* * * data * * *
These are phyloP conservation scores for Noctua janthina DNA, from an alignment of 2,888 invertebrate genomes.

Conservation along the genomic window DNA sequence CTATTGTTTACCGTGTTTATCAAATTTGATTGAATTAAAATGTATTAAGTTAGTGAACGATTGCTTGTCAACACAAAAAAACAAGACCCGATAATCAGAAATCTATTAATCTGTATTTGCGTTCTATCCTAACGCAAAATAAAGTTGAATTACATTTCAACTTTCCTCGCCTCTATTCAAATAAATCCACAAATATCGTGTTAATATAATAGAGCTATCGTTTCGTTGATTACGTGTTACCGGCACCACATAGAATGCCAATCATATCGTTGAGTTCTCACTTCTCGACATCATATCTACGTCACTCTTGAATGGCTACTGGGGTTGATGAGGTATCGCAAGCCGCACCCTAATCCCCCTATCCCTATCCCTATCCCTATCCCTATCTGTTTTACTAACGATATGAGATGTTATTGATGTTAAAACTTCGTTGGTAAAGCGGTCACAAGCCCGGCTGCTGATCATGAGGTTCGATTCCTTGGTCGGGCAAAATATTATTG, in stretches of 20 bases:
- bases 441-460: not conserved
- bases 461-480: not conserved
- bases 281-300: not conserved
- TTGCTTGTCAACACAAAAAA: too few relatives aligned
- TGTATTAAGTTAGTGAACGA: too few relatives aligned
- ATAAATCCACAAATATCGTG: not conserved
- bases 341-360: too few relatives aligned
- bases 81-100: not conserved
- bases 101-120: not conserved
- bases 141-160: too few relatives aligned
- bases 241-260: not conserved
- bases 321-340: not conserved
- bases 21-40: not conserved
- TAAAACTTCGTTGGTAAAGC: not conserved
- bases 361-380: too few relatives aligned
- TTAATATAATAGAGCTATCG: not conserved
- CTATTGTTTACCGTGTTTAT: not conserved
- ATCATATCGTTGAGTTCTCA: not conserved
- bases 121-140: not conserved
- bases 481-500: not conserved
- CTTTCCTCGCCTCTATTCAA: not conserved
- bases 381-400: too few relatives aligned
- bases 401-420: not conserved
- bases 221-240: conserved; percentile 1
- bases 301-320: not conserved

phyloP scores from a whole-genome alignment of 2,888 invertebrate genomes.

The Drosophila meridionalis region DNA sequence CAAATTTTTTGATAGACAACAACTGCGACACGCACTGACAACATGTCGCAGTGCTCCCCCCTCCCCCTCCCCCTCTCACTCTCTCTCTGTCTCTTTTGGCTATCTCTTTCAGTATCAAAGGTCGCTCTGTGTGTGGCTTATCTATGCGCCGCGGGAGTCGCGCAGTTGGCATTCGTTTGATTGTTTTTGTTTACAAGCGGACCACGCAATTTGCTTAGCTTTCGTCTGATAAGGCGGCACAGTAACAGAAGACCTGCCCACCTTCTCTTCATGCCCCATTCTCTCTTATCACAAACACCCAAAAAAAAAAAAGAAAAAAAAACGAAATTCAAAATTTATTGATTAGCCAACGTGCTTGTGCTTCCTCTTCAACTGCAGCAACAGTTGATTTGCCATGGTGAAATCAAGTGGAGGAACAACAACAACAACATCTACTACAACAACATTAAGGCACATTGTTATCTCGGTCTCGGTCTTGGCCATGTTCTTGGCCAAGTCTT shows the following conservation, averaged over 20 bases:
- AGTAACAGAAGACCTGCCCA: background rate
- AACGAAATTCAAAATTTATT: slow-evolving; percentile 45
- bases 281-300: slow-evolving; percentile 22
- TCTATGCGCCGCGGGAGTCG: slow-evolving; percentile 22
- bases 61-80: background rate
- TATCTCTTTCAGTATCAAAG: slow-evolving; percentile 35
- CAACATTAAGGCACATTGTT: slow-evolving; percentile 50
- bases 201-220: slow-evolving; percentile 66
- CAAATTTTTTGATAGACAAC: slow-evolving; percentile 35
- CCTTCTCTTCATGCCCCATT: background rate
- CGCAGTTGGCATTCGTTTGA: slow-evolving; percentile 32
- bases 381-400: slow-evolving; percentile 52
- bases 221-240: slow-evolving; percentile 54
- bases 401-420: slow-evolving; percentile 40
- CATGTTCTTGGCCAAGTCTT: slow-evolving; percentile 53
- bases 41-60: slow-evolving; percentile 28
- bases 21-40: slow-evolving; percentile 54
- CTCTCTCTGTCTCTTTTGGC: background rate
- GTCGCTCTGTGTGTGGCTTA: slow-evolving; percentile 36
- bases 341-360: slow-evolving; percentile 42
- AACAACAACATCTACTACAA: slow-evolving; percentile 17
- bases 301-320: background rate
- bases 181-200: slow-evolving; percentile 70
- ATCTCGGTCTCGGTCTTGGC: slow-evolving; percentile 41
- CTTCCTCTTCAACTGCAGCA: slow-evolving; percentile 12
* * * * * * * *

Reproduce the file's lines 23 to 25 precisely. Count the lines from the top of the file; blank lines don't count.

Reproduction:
- CTTTCCTCGCCTCTATTCAA: not conserved
- bases 381-400: too few relatives aligned
- bases 401-420: not conserved